To calculate the area of a triangle, you need to know its height. If this information is not given in the problem, it is easy to calculate it based on what you already know! This article will teach you two different ways to find the height of a triangle, depending on what information you have been given.

## Steps

### Method 1 of 3: Using Base and Area to Find Height

#### Step 1. Recall the formula for finding the area of a triangle

She is represented by **A = ½ bh**.

**THE**= area of the triangle.**B**= length of triangle base.**H**= height of the base of the triangle.

#### Step 2. Look at the triangle and determine which variables are known

In this case, you already know the area value, so you can use it to define **THE**. You must also know the length value of one side; set this value to **B**. If you don't know the area and length of a side, you will have to use another method.

- Any side of the triangle can be the base, no matter how it is drawn. To visualize this concept, imagine rotating the triangle until the known side length is the bottom.
- For example, if you know that the area of a triangle is equal to 20, and one of its sides is 4, then:
**A = 20**and**b = 4**.

#### Step 3. Enter the values into the equation A = ½ bh and do the calculations

First, multiply the base (**B**) by ½ and then divide the area (**THE**) for the product. The resulting value will represent the height of the triangle!

- In our example: 20 = ½ (4) h
- 20 = 2 h
- 10 = h

### Method 2 of 3: Finding the Height of an Equilateral Triangle

#### Step 1. Recall the properties of an equilateral triangle

An equilateral triangle has three equal sides and three equal angles, 60 degrees each. If you cut it in half, there are two congruent right triangles left.

### In this example, we will use an equilateral triangle with 8-gauge sides

#### Step 2. Recall the Pythagorean Theorem

Pythagoras' theorem states that for any right triangle with measure legs **The** and **B** and a long hypotenuse **ç**, **The ^{2} + b^{2} = c**. We can use this equation to figure out the height of our equilateral triangle.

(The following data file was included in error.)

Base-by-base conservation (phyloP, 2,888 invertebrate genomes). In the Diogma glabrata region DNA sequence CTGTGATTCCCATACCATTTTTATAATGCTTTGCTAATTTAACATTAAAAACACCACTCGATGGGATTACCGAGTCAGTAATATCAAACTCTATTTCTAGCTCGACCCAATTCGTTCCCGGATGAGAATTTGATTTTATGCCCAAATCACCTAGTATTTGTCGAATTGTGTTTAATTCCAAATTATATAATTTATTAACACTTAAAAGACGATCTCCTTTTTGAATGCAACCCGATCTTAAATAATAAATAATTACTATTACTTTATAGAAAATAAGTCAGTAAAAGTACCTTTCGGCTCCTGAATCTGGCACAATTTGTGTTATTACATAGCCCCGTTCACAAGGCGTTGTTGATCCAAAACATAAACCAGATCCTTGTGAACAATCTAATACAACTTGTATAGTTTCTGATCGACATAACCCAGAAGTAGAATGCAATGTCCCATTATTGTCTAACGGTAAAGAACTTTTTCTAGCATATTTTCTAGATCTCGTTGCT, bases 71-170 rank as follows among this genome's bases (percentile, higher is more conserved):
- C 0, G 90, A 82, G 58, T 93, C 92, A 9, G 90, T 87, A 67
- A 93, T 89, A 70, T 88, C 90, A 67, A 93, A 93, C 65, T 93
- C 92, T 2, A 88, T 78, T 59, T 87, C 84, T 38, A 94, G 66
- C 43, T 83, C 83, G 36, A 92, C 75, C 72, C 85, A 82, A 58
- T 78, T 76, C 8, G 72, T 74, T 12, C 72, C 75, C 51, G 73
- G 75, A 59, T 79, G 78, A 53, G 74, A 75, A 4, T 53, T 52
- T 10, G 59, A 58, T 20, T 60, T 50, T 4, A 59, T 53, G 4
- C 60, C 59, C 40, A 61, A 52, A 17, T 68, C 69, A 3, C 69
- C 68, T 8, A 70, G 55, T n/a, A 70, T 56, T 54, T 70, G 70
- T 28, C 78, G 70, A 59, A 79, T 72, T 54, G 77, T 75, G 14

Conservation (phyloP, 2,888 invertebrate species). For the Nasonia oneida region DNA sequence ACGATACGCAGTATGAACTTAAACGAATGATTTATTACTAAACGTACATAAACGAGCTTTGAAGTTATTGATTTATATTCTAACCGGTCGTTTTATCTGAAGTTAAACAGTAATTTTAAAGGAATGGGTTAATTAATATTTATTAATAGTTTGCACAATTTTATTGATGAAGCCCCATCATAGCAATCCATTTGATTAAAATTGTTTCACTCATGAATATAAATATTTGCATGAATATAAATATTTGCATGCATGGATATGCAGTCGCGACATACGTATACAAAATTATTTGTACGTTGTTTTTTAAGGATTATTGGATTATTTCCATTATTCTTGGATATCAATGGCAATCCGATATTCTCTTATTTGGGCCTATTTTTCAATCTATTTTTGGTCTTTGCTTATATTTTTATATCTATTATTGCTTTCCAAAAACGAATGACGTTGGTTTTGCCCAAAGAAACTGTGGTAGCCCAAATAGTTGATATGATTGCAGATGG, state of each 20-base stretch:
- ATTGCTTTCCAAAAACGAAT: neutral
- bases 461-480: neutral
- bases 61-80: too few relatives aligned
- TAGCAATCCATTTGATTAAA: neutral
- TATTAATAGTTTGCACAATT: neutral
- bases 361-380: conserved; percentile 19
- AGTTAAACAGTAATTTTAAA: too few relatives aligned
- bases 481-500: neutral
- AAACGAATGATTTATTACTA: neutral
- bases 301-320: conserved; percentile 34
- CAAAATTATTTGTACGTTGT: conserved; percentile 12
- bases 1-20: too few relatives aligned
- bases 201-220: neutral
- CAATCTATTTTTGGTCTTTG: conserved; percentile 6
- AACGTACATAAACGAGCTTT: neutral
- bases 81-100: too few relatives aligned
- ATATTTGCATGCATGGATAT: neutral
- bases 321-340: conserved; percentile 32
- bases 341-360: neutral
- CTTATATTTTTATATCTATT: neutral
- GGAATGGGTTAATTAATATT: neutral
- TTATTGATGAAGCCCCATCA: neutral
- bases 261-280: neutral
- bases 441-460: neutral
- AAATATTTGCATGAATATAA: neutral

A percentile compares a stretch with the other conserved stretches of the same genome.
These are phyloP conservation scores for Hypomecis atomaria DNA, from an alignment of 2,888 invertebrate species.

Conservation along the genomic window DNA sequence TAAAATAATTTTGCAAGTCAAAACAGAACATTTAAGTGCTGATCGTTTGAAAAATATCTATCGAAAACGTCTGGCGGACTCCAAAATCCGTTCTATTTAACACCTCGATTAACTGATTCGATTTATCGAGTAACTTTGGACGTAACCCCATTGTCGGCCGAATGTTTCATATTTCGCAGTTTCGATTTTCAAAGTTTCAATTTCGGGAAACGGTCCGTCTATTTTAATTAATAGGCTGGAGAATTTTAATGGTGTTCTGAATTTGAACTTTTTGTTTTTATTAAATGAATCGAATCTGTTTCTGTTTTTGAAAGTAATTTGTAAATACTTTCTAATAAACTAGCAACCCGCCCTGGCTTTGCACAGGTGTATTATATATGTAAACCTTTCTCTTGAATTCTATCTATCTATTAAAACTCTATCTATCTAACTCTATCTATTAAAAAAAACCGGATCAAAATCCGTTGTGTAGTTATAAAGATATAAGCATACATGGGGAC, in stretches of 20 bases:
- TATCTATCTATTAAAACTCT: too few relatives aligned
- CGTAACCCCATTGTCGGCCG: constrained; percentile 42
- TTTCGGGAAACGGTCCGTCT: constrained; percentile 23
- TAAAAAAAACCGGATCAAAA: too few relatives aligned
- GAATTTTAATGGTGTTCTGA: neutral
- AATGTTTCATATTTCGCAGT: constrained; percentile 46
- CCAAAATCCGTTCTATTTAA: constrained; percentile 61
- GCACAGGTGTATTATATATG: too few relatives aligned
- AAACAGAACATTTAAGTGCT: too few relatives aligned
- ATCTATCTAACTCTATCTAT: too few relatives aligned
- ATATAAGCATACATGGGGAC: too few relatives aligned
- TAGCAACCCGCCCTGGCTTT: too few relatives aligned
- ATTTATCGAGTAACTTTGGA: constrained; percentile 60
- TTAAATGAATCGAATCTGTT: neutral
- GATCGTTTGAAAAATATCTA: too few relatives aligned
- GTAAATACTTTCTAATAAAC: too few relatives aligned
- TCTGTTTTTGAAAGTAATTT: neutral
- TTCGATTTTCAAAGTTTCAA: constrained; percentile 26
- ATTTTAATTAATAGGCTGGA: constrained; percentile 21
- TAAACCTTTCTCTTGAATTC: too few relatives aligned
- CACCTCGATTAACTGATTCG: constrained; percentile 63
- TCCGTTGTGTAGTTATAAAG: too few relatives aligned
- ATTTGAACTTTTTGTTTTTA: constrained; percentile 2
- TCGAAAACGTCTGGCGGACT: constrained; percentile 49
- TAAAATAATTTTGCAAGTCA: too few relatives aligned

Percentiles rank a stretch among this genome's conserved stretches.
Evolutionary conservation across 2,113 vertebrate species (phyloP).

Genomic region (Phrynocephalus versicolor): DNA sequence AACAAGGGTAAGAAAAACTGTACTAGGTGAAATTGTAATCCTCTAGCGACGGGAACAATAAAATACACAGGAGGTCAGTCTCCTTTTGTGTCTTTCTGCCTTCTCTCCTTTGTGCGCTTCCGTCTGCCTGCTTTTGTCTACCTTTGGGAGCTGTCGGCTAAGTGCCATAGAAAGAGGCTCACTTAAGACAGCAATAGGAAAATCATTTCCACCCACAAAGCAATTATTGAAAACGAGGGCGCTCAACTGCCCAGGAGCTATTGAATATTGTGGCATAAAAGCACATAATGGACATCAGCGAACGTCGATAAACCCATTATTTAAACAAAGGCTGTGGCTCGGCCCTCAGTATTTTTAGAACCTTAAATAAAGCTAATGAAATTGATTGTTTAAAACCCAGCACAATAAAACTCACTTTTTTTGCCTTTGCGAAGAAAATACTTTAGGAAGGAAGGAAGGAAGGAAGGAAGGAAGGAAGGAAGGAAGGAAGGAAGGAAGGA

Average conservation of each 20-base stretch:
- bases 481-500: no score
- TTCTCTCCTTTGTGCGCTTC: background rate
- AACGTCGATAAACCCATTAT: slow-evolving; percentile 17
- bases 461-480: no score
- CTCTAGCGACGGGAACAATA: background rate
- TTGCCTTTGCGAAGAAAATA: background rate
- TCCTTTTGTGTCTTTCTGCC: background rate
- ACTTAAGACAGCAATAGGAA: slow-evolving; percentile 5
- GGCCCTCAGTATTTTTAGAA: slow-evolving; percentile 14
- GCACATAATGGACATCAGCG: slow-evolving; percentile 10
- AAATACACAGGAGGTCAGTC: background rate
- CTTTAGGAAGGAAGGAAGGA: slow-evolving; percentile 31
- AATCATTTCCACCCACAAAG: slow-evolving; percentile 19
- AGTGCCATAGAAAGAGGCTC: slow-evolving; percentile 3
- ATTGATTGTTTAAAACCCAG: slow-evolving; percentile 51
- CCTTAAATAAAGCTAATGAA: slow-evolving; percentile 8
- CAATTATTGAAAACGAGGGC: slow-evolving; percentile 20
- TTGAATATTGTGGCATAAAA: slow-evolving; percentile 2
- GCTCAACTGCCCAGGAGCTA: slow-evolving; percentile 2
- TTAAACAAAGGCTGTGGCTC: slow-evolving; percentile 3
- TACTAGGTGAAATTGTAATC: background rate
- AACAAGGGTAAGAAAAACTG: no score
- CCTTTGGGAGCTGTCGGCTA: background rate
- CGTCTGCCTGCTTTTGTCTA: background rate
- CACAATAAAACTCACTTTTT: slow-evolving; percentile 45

#### Step 3. Divide the equilateral triangle in half and set values for variables a, b, and c

the hypotenuse **ç** will be equal to the original side length. the collared **The** will have a measurement equal to ½ of the side length and the side **B** represents the height of the triangle we want to discover.

- Using the equilateral triangle from our example, with sides measuring 8,
**c = 8**and**a = 4**.

**Step 4. Enter the values in Pythagoras' theorem and find the value of b ^{2}**.

First, raise **ç** and **The**, multiplying each number by itself. Then subtract **The ^{2}** in

**ç**.

^{2}- 4
^{2}+ b^{2}= 8^{2} - 16+b
^{2}= 64 - B
^{2}= 48

**Step 5. Find the square root of b ^{2} to get the height of the triangle**.

Use the square root function in a calculator to find the value of **b ^{2}**. The answer will be the height of the equilateral triangle.

- b = √b(48) =
**6, 93**

### Method 3 of 3: Determining Height with Angles and Sides

#### Step 1. Determine which variables are known

You can find the height of a triangle when you know the values of the angles and one side if the angle is between the base and the side in question, or all three vertices. We will call the sides of the triangle a, b and c, and the angles A, B and C.

- If you know the value of three sides, you can use Heron's formula and the formula for the area of a triangle.
- If you know the value of two sides and an angle, you should use the formula for the area to find out the values of the two angles and the remaining side. A = ½ ab (sin C).

#### Step 2. Use Heron's formula if you know the value of the three sides

This equation has two parts. First, you must find the variable s, which is equal to half the perimeter of the triangle. This is done using the following formula: **s = (a+b+c) / 2**.

- Thus, for a triangle with sides a = 4, b = 3 and c = 5, s = (4+3+5) / 2. As a result, we have s = (12) / 2 = 6.
- Then you can use the second part of Heron's formula: Area = √[s(y-a)(y-b)(y-c)]. Replace Area with its equivalent value in the formula for the area of the triangle: ½ bh (or ½ ah or ½ ch).
- Do the calculations to find the value of h. In the triangle in our example, it will look like this: ½ (3) h = √[6(6-4)(6-3)(6-5)]. As a result, we have that 3/2 h = √[6(2)(3)(1)] = √[36]. Use a calculator to find the square root of this value, which in this case is equal to 3/2 h = 6. So the height will have a measure equal to 4 if we take side b as the base.

#### Step 3. If you know the value of one side and an angle, use the equation for an area with two sides and an angle

Replace the area value with its equivalent in the formula for the area of a triangle: ½ bh. This will give you a formula similar to ½ bh = ½ ab (sin C). It can be simplified to h = a (sin C), thus eliminating one of the variables relative to the sides.